Rain Tapers off as Bay Area Braces for Two More Storms

Wet weather lingered on Saturday with parts of the Bay Area experiencing scattered rain, mild temperatures and strong winds.

The Anderson Reservoir reached over 101 percent of its maximum capacity and spilled over for the first time in 11 years. But in Oroville, a few days after a damaged spillway led to the evacuation of nearly 200,000 people, the dam dropped to 82 percent of its total capacity. 

A high surf advisory was also in place till 12 p.m. along the San Francisco and Peninsula coast. Waves of between 12 and 15 feet were expected, with breakers reaching 17 feet. Beachgoers were warned to pay attention to rip currents, beach erosion and large shore breaks.

Meanwhile, tombstones were half submerged under water at Valley Cemetery on East MacArthur Street in Sonoma. Firefighters said three large oak trees fell overnight, causing a water main break, which flooded the cemetery.

The surge of water also created a mess for homeowners nearby. Water rushed through their driveways and backyards, but many were able to keep the water out of their homes by using sandbags.

Further south in Pacifica, the California Highway Patrol reported that a portion of southbound state Highway 1 was closed due to a mudslide.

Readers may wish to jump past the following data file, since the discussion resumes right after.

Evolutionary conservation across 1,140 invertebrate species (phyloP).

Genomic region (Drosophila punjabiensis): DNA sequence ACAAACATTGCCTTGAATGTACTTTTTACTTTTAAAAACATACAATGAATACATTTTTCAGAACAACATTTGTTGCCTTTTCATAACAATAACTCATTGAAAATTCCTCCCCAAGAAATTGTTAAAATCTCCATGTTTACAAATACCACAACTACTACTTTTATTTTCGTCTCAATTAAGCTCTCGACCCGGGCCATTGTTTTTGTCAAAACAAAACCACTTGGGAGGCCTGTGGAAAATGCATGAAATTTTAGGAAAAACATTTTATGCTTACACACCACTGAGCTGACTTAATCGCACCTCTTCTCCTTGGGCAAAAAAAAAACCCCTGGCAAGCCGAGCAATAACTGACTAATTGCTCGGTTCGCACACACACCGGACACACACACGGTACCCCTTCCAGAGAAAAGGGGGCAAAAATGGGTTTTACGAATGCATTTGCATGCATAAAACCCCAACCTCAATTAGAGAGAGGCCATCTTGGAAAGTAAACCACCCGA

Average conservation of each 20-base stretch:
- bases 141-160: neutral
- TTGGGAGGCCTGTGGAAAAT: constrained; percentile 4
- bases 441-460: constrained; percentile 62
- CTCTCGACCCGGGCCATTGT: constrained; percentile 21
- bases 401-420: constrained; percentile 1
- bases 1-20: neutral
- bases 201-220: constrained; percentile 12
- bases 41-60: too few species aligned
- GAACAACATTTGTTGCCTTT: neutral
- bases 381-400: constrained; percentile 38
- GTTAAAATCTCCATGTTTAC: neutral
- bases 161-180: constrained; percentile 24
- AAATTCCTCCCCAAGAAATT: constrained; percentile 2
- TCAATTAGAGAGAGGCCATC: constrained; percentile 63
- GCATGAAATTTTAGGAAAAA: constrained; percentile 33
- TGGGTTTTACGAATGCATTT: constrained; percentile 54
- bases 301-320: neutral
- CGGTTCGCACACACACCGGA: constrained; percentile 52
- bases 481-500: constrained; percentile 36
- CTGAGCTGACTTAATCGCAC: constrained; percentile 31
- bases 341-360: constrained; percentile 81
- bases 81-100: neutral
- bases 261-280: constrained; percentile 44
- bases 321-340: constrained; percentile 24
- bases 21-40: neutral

Two more wet weather systems are expected over the next five days in the San Francisco Bay Area before the air gets cooler and drier late next week, National Weather Service officials said.

The first system will start on Sunday by dropping rain in the North Bay and impact the rest of the region on Sunday night and Monday. A second weaker system will move into the area Tuesday night and Wednesday.

The storms could cause the flooding of creeks, streams and rivers such as the Russian River at Guerneville and the Napa River in Napa, National Weather Service meteorologist Brian Garcia said.

The current forecast shows the Russian River topping out at 32.5 feet during the storms. The Napa River is expected to reach monitor stage, according to Garcia. The Salinas River is expected to stay below flood stage.

Both storms will bring higher winds and moderate to heavy rain along with the possibility of mudslides, rockslides, downed trees, hydroplaning and flight delays and cancellations.

Coastal erosion is possible in Pacifica where at least one apartment building was demolished because erosion threatened to cause the building to fall into the ocean.

Flash flood warnings are possible from late Sunday into Tuesday, weather officials said. A flash flood warning means flash flooding is occurring or imminent.

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